May 29, 2014
Spain to extend AV-8B Harrier service life
The allocation was announced by the cabinet on 23 May, five months after the Chief of Navy Staff, warned that the Armada's fixed-wing capability could be coming to an end.
A government statement said the investment was necessary because funds were not available to buy replacement aircraft to operate from the service's sole flat top, the Juan Carlos I .
The opportunity to extend the programme of our EAV-8B Plus Harrier has opened up because the United States is also going to extend the useful life of its Harrier aircraft, in the face of development delays with the new vertical take-off F-35 JSF.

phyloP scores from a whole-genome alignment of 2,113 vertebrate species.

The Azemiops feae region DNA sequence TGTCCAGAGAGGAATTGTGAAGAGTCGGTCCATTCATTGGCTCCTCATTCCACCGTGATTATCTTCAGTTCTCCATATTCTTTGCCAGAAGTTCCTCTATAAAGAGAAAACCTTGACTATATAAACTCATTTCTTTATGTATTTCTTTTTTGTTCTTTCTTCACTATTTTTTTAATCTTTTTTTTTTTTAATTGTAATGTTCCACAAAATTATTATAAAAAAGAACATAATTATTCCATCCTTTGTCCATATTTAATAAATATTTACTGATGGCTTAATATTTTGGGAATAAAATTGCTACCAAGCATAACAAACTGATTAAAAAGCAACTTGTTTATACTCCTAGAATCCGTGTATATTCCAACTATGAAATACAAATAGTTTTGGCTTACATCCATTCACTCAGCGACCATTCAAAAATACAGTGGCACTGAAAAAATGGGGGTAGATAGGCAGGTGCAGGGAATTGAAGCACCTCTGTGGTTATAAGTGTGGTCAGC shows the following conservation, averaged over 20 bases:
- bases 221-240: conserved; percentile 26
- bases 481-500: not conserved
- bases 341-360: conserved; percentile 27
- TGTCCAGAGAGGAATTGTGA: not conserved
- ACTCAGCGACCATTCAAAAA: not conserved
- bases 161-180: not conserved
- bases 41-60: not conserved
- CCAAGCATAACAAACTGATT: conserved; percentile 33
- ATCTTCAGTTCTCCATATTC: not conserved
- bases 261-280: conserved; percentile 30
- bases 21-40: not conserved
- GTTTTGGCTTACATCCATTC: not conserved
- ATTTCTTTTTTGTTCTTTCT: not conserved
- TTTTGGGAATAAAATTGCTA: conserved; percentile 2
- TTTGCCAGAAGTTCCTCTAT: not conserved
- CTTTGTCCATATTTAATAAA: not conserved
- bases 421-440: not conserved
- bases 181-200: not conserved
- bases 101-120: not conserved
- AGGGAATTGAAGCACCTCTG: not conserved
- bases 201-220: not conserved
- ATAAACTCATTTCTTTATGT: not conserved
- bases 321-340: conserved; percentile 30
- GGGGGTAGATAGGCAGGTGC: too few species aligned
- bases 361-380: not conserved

Spain has a joint programme with the United States for the Harrier, which was set up in 1990 with the signing of a memorandum of understanding (MoU) for development and support that also included Italy.
A 10-year agreement covering post-production and life-cycle support, in which those three countries were joined by the United Kingdom, was signed in 2004 and is due to run out on 9 December.
Speaking at a press briefing in January, spanish chief of Navy Staff said the only possible replacement for the Harrier was the F-35.
But as Spain had not been involved in the project from the start, trying to join at a late stage would make the aircraft "very expensive".
He warned then that the navy's Harriers would need to be retired between 2020 and 2025 and that "we have to start thinking, to see if we can come up with a replacement".
The AV-8B was acquired originally for the Armada's first modern aircraft carrier, Principe de Asturias , which was decommissioned in December 2013, following the commissioning of the much larger Juan Carlos I .